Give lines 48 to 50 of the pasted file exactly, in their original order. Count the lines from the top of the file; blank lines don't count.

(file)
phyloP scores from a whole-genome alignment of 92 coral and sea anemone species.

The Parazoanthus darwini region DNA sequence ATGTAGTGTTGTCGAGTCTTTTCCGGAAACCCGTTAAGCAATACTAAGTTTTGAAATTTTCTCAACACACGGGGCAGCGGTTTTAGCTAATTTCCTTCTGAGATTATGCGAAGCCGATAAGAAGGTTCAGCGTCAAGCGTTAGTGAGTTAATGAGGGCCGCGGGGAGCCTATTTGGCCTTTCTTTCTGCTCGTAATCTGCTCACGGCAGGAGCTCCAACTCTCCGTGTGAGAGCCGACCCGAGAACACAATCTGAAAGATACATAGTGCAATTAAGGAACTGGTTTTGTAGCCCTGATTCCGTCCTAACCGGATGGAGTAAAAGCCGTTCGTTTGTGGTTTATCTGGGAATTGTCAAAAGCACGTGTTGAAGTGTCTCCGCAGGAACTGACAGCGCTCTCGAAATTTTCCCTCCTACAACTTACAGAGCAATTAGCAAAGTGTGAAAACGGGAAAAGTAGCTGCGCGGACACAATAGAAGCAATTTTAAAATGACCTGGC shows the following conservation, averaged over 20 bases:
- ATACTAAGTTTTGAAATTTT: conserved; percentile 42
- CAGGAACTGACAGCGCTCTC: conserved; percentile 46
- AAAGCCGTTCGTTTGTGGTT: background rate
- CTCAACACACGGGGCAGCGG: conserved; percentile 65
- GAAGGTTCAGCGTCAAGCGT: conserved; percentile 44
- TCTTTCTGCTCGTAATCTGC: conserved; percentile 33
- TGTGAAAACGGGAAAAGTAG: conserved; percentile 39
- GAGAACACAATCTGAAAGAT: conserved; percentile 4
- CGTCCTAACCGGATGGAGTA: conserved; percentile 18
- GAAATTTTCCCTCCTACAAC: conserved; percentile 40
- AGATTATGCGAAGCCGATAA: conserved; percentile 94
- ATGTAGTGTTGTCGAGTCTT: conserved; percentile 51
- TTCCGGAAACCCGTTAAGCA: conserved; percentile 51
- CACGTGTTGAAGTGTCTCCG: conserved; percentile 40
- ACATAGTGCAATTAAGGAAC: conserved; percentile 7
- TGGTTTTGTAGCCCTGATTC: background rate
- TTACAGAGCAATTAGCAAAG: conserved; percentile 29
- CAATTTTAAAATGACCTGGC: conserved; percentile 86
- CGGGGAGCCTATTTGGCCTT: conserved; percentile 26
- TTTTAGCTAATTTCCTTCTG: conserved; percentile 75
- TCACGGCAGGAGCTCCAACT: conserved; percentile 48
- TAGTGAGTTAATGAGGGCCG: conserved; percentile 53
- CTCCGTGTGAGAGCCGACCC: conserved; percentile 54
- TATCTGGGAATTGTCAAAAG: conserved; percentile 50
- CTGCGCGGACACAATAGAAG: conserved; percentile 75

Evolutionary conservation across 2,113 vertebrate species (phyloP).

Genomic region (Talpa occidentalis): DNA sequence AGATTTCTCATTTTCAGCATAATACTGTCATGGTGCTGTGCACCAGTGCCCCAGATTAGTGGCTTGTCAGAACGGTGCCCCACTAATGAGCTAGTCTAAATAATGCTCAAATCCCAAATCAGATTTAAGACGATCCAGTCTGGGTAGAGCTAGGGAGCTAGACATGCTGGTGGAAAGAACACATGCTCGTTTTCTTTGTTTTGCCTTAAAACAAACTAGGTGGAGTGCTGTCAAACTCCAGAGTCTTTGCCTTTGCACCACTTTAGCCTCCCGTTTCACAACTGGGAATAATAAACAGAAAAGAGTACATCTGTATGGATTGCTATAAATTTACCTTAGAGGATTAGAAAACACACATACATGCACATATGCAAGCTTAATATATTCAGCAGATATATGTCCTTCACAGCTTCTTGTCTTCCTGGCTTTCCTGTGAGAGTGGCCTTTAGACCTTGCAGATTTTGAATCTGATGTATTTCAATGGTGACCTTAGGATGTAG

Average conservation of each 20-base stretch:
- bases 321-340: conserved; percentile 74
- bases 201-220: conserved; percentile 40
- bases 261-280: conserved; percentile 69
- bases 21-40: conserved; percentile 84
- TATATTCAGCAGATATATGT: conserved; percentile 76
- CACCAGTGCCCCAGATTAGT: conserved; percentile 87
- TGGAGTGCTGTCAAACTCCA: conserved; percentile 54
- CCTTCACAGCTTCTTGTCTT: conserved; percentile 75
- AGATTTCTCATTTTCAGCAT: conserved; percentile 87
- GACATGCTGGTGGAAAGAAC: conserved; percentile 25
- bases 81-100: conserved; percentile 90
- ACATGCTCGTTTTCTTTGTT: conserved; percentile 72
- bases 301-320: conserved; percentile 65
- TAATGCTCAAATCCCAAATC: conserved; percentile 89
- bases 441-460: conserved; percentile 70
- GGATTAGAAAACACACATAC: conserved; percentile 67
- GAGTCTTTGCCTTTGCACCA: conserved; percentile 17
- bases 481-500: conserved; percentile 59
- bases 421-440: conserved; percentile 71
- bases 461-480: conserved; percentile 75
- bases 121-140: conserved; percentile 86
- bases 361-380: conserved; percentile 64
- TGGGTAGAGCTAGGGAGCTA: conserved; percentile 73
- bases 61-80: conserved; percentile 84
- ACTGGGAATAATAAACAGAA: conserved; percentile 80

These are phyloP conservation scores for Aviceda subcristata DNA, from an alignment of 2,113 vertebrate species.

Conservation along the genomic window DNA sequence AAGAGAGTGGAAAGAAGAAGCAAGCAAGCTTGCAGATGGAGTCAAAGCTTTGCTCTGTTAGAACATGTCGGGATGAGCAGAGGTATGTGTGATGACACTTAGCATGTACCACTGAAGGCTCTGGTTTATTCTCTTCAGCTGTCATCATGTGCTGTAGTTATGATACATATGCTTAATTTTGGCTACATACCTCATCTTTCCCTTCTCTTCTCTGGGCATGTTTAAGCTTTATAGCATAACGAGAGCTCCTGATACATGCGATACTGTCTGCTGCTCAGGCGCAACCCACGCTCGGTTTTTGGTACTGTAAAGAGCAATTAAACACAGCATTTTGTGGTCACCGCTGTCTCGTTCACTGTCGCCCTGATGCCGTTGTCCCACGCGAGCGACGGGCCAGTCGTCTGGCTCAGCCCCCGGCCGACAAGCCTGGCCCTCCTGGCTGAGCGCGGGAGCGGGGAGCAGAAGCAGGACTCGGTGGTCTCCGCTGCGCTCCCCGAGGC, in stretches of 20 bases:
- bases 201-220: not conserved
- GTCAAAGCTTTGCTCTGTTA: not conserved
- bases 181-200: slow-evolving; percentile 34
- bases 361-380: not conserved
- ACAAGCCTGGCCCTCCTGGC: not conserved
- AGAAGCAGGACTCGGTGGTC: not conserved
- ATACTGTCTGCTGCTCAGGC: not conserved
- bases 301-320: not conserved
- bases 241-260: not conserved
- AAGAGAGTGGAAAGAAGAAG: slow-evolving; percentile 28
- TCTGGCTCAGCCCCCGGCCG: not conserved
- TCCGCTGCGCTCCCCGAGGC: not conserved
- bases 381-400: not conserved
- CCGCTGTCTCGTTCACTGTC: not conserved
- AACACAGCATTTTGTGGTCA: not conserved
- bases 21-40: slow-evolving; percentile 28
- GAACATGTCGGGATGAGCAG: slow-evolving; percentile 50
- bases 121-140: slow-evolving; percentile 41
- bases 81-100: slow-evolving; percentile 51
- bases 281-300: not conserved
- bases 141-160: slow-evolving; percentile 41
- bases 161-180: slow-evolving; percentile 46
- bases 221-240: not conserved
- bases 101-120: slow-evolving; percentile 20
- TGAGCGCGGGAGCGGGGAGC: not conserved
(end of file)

- bases 481-500: conserved; percentile 59
- bases 421-440: conserved; percentile 71
- bases 461-480: conserved; percentile 75